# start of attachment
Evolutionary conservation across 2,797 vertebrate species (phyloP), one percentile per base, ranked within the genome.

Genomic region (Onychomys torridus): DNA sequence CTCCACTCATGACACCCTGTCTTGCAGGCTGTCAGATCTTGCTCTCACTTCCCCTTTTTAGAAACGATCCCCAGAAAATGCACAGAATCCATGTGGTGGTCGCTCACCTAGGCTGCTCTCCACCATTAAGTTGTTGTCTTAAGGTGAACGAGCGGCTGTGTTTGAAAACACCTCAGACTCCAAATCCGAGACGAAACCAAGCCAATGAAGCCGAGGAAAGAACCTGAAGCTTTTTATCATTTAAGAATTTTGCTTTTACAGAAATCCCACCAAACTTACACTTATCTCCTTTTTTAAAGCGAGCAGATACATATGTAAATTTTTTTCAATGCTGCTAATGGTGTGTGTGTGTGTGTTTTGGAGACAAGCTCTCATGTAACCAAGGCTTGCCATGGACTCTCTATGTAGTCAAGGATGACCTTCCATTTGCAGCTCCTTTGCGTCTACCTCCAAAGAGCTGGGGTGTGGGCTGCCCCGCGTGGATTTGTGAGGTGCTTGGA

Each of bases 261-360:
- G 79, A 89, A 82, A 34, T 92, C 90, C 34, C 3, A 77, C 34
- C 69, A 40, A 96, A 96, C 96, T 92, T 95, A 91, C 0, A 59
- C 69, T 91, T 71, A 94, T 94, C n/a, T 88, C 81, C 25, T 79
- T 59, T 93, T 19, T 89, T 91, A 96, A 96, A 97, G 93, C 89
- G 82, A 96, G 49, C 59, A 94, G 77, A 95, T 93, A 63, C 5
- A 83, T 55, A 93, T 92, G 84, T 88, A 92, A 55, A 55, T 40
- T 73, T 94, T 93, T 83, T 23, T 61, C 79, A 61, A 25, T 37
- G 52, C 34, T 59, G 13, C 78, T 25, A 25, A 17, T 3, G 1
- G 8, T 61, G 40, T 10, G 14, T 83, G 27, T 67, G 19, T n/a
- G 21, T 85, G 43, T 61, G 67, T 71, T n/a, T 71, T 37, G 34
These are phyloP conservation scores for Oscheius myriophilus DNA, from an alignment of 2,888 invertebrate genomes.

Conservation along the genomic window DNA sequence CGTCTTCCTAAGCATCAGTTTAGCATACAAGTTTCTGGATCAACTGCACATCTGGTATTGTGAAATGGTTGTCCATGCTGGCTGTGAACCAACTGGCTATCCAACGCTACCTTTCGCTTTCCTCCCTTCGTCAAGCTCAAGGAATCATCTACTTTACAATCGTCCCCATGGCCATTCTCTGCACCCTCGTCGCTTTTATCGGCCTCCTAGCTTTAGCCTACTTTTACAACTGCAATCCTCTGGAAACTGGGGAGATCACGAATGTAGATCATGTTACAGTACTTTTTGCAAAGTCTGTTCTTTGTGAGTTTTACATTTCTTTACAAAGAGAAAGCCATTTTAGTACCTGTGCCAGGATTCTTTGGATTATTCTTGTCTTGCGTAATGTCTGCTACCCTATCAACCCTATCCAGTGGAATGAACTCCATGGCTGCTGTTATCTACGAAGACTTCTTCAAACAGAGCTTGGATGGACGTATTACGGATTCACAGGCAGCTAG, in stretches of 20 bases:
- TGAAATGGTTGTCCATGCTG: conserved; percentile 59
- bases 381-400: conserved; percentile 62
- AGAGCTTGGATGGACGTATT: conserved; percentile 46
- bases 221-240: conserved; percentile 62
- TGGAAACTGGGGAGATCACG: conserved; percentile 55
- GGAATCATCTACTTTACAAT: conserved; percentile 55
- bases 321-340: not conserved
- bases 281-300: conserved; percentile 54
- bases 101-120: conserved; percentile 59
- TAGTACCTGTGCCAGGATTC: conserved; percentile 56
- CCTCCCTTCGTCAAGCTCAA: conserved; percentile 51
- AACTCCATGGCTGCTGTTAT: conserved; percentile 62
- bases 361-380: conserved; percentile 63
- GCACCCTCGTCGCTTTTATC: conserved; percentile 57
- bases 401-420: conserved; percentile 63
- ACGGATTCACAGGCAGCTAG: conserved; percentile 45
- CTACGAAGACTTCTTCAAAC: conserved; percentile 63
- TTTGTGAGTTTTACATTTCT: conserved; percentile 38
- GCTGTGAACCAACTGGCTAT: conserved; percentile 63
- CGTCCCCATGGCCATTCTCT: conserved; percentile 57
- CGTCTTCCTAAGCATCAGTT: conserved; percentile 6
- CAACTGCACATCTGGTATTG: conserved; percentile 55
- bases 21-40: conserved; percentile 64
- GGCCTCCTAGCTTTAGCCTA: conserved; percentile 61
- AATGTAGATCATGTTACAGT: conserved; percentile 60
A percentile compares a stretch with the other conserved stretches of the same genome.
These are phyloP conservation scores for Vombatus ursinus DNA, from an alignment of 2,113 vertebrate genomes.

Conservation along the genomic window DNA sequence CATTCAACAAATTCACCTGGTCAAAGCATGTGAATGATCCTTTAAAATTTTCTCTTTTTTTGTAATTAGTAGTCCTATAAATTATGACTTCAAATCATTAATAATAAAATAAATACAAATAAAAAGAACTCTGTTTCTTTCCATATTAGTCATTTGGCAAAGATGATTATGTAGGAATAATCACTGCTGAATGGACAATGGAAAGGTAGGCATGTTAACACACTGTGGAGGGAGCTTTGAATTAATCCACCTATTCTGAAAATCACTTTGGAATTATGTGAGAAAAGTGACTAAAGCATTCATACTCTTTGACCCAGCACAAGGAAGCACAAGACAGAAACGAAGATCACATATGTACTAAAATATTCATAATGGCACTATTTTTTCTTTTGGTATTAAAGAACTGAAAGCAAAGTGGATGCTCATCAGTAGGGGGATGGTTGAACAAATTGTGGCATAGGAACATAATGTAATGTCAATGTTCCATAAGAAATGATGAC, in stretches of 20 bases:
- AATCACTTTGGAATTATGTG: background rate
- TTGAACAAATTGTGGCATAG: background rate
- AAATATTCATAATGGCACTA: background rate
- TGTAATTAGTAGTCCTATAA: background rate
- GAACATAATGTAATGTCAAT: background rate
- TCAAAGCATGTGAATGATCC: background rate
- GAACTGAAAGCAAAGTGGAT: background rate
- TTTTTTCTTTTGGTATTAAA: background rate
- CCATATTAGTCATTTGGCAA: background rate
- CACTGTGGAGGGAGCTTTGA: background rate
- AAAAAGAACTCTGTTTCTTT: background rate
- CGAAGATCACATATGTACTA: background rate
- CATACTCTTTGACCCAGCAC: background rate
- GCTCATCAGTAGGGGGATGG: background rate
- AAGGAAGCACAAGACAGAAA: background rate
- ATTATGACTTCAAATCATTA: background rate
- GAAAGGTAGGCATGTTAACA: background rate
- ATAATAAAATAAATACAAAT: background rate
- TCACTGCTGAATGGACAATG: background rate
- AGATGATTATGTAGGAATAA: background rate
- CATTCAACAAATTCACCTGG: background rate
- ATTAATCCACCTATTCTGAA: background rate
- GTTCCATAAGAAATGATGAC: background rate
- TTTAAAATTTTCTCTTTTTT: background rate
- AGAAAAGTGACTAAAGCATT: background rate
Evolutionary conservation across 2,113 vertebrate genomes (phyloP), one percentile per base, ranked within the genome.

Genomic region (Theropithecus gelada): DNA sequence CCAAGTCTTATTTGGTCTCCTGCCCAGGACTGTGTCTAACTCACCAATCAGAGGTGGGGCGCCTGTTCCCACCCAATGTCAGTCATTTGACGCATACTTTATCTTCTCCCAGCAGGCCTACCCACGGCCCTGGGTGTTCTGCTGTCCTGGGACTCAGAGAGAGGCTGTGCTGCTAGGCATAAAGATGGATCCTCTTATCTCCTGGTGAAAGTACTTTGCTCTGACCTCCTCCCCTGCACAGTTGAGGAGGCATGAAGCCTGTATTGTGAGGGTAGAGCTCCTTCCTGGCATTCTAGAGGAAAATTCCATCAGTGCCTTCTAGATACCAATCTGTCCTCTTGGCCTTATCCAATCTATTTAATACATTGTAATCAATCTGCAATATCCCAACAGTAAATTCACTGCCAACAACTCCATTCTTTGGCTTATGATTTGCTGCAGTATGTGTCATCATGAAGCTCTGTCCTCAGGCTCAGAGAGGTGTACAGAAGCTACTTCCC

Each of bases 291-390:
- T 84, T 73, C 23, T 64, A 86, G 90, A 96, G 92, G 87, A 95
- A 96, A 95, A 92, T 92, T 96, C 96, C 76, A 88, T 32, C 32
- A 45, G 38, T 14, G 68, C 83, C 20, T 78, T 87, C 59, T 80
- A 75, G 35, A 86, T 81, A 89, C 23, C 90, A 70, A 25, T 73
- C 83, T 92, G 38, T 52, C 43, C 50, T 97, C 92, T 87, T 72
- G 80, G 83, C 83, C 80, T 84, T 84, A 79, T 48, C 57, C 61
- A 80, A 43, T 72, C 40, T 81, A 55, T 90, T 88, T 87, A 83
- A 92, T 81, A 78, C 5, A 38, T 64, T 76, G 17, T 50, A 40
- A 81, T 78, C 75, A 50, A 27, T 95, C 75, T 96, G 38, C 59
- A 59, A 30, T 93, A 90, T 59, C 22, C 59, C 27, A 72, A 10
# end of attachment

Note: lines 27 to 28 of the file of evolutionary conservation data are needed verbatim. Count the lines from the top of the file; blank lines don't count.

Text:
- AACTCCATGGCTGCTGTTAT: conserved; percentile 62
- bases 361-380: conserved; percentile 63